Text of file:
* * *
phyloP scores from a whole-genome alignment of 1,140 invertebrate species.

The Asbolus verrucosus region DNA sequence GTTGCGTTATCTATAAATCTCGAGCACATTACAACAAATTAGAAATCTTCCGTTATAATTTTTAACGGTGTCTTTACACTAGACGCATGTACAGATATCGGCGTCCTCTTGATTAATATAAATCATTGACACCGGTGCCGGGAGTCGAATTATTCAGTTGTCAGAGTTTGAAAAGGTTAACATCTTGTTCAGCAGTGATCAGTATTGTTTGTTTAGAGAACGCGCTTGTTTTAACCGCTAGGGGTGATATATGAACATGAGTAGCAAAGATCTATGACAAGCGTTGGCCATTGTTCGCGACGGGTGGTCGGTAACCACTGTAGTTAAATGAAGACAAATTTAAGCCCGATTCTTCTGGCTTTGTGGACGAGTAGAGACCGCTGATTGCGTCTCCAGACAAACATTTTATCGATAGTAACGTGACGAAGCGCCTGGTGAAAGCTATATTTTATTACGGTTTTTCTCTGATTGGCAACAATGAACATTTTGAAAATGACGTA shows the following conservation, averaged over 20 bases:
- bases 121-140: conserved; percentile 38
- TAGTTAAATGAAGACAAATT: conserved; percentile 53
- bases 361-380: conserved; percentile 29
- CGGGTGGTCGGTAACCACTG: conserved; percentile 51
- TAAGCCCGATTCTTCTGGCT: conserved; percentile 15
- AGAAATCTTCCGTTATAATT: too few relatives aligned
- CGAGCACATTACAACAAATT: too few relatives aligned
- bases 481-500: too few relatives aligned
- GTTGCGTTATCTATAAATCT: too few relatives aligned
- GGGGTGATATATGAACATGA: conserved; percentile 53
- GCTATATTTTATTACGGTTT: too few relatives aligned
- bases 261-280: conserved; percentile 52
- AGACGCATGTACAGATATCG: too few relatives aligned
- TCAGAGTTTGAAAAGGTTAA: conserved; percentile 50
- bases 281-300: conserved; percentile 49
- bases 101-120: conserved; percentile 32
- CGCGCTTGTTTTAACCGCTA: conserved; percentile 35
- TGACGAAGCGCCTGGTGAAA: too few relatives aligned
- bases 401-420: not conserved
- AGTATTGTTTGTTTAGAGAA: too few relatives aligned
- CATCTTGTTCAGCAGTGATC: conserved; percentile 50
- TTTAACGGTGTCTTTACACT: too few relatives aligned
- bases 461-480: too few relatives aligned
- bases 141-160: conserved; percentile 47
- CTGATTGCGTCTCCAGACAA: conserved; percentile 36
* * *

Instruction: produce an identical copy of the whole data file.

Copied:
phyloP scores from a whole-genome alignment of 1,140 invertebrate species.

The Asbolus verrucosus region DNA sequence GTTGCGTTATCTATAAATCTCGAGCACATTACAACAAATTAGAAATCTTCCGTTATAATTTTTAACGGTGTCTTTACACTAGACGCATGTACAGATATCGGCGTCCTCTTGATTAATATAAATCATTGACACCGGTGCCGGGAGTCGAATTATTCAGTTGTCAGAGTTTGAAAAGGTTAACATCTTGTTCAGCAGTGATCAGTATTGTTTGTTTAGAGAACGCGCTTGTTTTAACCGCTAGGGGTGATATATGAACATGAGTAGCAAAGATCTATGACAAGCGTTGGCCATTGTTCGCGACGGGTGGTCGGTAACCACTGTAGTTAAATGAAGACAAATTTAAGCCCGATTCTTCTGGCTTTGTGGACGAGTAGAGACCGCTGATTGCGTCTCCAGACAAACATTTTATCGATAGTAACGTGACGAAGCGCCTGGTGAAAGCTATATTTTATTACGGTTTTTCTCTGATTGGCAACAATGAACATTTTGAAAATGACGTA shows the following conservation, averaged over 20 bases:
- bases 121-140: conserved; percentile 38
- TAGTTAAATGAAGACAAATT: conserved; percentile 53
- bases 361-380: conserved; percentile 29
- CGGGTGGTCGGTAACCACTG: conserved; percentile 51
- TAAGCCCGATTCTTCTGGCT: conserved; percentile 15
- AGAAATCTTCCGTTATAATT: too few relatives aligned
- CGAGCACATTACAACAAATT: too few relatives aligned
- bases 481-500: too few relatives aligned
- GTTGCGTTATCTATAAATCT: too few relatives aligned
- GGGGTGATATATGAACATGA: conserved; percentile 53
- GCTATATTTTATTACGGTTT: too few relatives aligned
- bases 261-280: conserved; percentile 52
- AGACGCATGTACAGATATCG: too few relatives aligned
- TCAGAGTTTGAAAAGGTTAA: conserved; percentile 50
- bases 281-300: conserved; percentile 49
- bases 101-120: conserved; percentile 32
- CGCGCTTGTTTTAACCGCTA: conserved; percentile 35
- TGACGAAGCGCCTGGTGAAA: too few relatives aligned
- bases 401-420: not conserved
- AGTATTGTTTGTTTAGAGAA: too few relatives aligned
- CATCTTGTTCAGCAGTGATC: conserved; percentile 50
- TTTAACGGTGTCTTTACACT: too few relatives aligned
- bases 461-480: too few relatives aligned
- bases 141-160: conserved; percentile 47
- CTGATTGCGTCTCCAGACAA: conserved; percentile 36